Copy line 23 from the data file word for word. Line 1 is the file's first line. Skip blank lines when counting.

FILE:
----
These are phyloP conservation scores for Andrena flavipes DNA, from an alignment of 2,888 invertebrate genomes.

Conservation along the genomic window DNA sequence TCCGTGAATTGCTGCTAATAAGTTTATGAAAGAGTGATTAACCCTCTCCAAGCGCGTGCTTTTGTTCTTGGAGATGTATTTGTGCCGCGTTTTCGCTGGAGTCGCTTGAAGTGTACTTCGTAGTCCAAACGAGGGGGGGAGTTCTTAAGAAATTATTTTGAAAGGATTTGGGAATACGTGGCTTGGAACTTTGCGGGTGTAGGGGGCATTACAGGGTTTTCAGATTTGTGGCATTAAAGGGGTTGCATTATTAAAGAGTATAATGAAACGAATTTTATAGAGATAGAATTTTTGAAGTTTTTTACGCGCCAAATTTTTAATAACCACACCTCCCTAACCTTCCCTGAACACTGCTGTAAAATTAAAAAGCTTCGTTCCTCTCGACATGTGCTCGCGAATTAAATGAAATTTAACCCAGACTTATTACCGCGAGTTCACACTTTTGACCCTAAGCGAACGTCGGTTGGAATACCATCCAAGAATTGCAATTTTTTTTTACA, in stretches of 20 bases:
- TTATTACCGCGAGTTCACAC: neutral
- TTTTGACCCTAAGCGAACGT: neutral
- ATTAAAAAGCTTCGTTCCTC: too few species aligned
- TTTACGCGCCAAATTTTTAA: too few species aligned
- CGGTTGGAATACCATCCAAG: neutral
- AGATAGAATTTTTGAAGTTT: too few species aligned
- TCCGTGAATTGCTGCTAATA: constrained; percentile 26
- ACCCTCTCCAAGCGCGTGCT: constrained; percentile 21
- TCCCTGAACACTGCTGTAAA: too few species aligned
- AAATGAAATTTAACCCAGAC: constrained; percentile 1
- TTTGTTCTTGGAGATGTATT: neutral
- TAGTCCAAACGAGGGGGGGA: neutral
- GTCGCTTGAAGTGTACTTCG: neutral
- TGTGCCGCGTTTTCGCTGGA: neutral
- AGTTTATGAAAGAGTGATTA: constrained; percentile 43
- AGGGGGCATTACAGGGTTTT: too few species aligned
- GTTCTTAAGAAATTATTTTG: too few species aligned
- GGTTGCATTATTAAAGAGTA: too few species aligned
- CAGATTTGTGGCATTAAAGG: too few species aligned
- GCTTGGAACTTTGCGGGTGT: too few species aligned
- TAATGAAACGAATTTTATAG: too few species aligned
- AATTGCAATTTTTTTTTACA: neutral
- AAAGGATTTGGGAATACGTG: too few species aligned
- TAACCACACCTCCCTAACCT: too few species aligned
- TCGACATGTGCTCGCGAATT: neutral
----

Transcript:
- TAATGAAACGAATTTTATAG: too few species aligned